Center for Science in the Public Interest

For Immediate Release: March 2, 2009

Integrity in Science Watch

Week of 03/02/2009

Nuke Workers Protest Conflicts on Comp Committee

The government panel that reviews health compensation claims by nuclear weapons workers has several members with financial ties to either the Department of Energy or private contractors that managed the facilities, a workers' advocacy group charged last week. In a letter sent to the Health and Human Services inspector general Daniel R. Levinson, the Alliance of Nuclear Worker Advocacy Groups (ANWAG) claimed at least three members of the National Institute of Occupational Safety and Health (NIOSH)'s Advisory Board on Radiation and Worker Health had conflicts of interest that should have disqualified them from participating on the committee, which reviews claims by workers exposed to allegedly harmful levels of radiation.

"The legislation requires that the Board reflect a balance of scientific, medical and worker perspectives, not the employers (DOE) perspective," wrote Harry Williams, president of the Oak Ridge, TN-based Coalition for a Healthy Environment and a spokesman for ANWAG. "The Board was intended to function independently, which it demonstrably has not." Congress established the board in 2000 to review the compensation claims of nuclear weapons workers. The board reviews the scientific validity of individual "dose reconstruction" studies conducted by NIOSH.

Among the review committee members that ANWAG opposes is James Lockey, a professor of environmental health at the University of Cincinnati College of Medicine. He served as a paid DOE expert witness in a lawsuit brought by residents of Fernald, Ohio, where the government once ran a uranium production facility. The plant's closure and cleanup cost the government $4.4 billion. ANWAG also cited a newspaper account that claimed the son of board chairman John Poston, a professor of nuclear engineering at Texas A&M, was employed by a NIOSH contractor that conducts dose reconstruction studies for NIOSH. The group also protested the inclusion of Wanda Munn, a retired nuclear engineer for Westinghouse, which runs the DOE's Hanford facility in Richland, WA. According to the letter, Munn also worked with Oak Ridge Associated Universities, which contracts with NIOSH and DOE to conduct dose assessments.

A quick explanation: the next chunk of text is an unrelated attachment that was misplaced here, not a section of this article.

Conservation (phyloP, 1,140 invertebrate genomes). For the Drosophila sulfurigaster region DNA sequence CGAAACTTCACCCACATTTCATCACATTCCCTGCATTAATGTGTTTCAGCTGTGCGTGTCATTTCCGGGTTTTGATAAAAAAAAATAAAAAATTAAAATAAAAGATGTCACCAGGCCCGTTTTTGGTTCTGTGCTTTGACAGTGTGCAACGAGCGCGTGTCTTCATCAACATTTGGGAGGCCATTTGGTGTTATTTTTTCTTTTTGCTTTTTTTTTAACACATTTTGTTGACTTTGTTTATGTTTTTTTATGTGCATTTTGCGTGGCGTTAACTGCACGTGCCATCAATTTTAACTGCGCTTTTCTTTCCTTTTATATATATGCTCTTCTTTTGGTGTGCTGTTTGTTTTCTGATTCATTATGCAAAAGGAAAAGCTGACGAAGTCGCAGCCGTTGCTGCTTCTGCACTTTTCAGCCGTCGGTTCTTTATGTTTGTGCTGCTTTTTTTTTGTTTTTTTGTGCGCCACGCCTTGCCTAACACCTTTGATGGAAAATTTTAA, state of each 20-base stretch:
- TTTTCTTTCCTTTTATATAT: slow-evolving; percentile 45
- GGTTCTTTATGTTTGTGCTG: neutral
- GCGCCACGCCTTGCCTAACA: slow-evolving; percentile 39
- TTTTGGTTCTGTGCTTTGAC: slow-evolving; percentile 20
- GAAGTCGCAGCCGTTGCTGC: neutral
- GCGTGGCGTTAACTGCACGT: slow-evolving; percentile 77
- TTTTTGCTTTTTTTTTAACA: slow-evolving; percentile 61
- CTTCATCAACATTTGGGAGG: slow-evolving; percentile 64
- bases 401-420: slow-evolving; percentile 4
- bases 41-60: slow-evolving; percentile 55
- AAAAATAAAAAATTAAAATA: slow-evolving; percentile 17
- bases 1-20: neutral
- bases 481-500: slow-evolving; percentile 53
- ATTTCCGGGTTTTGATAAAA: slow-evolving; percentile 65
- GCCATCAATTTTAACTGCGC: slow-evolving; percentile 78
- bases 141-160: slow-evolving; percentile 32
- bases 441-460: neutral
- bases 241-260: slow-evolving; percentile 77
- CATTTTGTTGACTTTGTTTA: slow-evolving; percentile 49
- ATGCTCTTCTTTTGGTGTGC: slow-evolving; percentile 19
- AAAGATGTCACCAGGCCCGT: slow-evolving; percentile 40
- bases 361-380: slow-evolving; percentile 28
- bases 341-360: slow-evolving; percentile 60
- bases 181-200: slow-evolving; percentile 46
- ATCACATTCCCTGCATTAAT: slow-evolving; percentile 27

NIOSH, which commissioned the radiation and worker health review board, defended the use of conflicted advisers. "I can get you a non-conflicted board, but then what good would their opinion be?" senior scientist Lewis Wade told the Center for Science in the Public Interest. The board needs to employ scientists and physicians with ties to industry because of their expertise, he claimed. The NIOSH website reveals that all but one member of the 11-member committee received conflict-of-interest waivers in 2006-2007. ANWAG's Williams said NIOSH could find advisers without conflicts of interest if it looked for them.

House Committee Urges TSCA Reform

The House Energy and Commerce Committee is considering changes in the Toxic Substances Control Act that will beef up the Environmental Protection Agency's ability to regulate toxic chemicals. The current law requires the EPA prove a chemical is a potential risk before ordering manufacturers to conduct new tests. Environmentalists say that shifts the burden of proof from industry to the agency, which is inadequately staffed to conduct those scientific investigations. Since 1976, the agency has required manufacturers test just 200 out of more than 80,000 chemicals in commercial use. It has placed restrictions on only five.

At last week's hearing, the Government Accountability Office, which has the EPA chemical risk assessment program on its troubled program watch list, called for the U.S. to adopt a system similar to the European Union's Registration, Evaluation and Authorization of Chemicals (REACH). Europe has placed the burden on manufacturers to prove that chemicals used in commerce are safe.